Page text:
-3M Company is a diverse conglomerate with a reasonable dividend yield and a reasonable valuation on top of decent growth prospects.
-Revenue, earnings, and cash flow have grown slowly over the past 5 years, in the range of about 3% per year each, but growth was fairly strong before the onset of the recession.
-The dividend yield is about 2.60% with a 41% payout ratio.
-The company has a conservative (fairly low debt) balance sheet, which is a great thing.
-I find the current price in the low $80s to be reasonably attractive with thought towards the long term.
3M (symbol MMM), once called the Minnesota Mining and Manufacturing Company, was founded in 1902. The company, now with nearly 70,000 employees, produces products like Scotch tape, projector systems, Post-it notes, Tartan track, and Thinsulate. This is a conglomerate that produces products many industries and for both personal and business use, and their manufacturing, research, and sales offices are all over the world.
The company is divided into six business segments:
Consumer and Office Business
This segment provides solutions for the home and office, and includes well-known products like Scotch tape. This segment accounts for about 14% of sales.
Display and Graphics Business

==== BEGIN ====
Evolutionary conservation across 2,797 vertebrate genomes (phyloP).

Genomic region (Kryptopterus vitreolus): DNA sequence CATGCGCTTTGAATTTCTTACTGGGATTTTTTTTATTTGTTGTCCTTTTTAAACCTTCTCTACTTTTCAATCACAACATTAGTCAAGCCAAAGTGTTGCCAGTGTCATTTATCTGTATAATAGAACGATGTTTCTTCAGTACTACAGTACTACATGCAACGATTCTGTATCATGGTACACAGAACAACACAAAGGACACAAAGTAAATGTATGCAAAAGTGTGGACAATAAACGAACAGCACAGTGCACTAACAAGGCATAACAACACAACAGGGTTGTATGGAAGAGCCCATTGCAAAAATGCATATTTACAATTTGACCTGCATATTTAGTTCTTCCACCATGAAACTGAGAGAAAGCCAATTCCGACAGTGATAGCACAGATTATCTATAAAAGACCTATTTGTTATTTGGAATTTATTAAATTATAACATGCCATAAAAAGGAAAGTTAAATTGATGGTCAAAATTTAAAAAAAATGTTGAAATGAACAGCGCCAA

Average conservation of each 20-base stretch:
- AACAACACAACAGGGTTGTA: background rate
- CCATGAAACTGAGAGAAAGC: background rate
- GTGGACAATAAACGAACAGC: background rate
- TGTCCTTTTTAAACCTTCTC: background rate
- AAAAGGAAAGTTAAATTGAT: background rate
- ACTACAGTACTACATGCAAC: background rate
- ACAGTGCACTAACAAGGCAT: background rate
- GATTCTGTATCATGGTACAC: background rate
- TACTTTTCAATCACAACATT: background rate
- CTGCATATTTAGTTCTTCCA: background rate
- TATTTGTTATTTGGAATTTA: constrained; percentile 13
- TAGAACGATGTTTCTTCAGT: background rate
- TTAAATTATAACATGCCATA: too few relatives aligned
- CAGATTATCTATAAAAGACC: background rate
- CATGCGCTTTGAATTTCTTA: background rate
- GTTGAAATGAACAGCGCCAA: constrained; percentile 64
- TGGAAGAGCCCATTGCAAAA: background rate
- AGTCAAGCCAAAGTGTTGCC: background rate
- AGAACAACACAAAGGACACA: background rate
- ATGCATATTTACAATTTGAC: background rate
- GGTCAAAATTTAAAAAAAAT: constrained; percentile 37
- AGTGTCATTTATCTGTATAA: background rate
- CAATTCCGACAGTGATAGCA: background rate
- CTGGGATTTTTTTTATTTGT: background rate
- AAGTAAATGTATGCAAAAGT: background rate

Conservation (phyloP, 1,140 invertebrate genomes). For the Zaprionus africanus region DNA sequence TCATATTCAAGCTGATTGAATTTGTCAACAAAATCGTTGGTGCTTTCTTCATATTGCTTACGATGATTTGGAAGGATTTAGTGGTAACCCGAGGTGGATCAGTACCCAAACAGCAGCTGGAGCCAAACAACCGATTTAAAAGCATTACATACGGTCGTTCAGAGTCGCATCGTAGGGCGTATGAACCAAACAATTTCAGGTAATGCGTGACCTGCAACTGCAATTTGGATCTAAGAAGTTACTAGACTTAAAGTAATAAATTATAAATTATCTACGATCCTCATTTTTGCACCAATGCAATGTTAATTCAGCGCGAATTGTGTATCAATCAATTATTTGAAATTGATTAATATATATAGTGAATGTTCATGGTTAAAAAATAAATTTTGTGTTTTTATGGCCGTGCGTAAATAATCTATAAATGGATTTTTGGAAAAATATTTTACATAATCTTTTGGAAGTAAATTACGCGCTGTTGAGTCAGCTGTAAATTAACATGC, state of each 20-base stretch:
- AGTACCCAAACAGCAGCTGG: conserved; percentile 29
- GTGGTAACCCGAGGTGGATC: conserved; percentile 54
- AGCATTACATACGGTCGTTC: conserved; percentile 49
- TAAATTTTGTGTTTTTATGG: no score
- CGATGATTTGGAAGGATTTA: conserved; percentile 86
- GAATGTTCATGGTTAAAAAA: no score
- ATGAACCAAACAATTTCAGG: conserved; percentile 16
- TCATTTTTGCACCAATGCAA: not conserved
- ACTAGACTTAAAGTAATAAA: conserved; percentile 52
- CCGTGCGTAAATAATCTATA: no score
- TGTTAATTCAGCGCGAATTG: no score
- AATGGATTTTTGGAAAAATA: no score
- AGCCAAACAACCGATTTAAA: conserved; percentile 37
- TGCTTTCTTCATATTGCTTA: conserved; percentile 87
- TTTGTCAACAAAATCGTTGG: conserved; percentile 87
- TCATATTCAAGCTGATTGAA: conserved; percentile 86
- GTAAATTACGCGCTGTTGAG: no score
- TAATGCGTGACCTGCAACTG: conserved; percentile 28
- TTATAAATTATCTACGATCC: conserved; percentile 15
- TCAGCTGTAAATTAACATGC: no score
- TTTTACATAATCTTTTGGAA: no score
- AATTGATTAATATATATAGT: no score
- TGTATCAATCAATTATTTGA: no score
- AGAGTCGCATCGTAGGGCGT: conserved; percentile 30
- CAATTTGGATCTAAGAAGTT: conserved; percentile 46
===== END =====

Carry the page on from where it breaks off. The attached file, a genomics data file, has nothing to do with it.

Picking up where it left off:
This segment provides display films, reflective materials, projection systems, and the like. This segment accounts for about 14% of sales.
Electro and Communications Business
This segment provides solutions for electrical and communications industries by means of tapes, splicing, and connectivity. This is the smallest segment, contributing about 10% of sales.
Health Care Business
This segments provides several products in the areas of wound care, oral care, drug delivery systems, and more. This segment has the highest profit margin and accounts for about 17% of sales.
Industrial and Transportation Business
This segment provides adhesives, abrasives, filtration systems, fasteners, and specialty materials to a variety of industries from renewable energy to aerospace. This is the largest segment, accounting for about 32% of sales.
Safety, Security, and Protection Services Business
This segment provides several safety products like respiratory protection, eye and ear protection, building safety solutions, and more, and accounts for about 13% of sales.
Revenue, Earnings, Cash Flow, and Margins
3M has had fairly low growth over this past half-decade. The growth is atypical in part due to the global economic crisis of these past couple years.
Over these 5 years, 3M has had an average of 3% annual revenue growth. The period between 2004 and 2008, however, shows 6% average annual revenue growth.
3M has had 2.5% earnings growth over this 5-year period.
Cash Flow Growth
|Year||Cash Flow from Operations|
Cash flow for 3M has grown at an average of 3% annually over this period.
3M has a 15% profit margin.
The company currently has a dividend yield of about 2.6% and has a long history of dividend increases.
Annual dividend growth over this period has been over 7%, which is pretty good. Dividend growth has slowed, however, since the start of the recession.
The payout ratio is currently about 41% which is moderate and safe. This provides plenty of room for dividend growth into the future.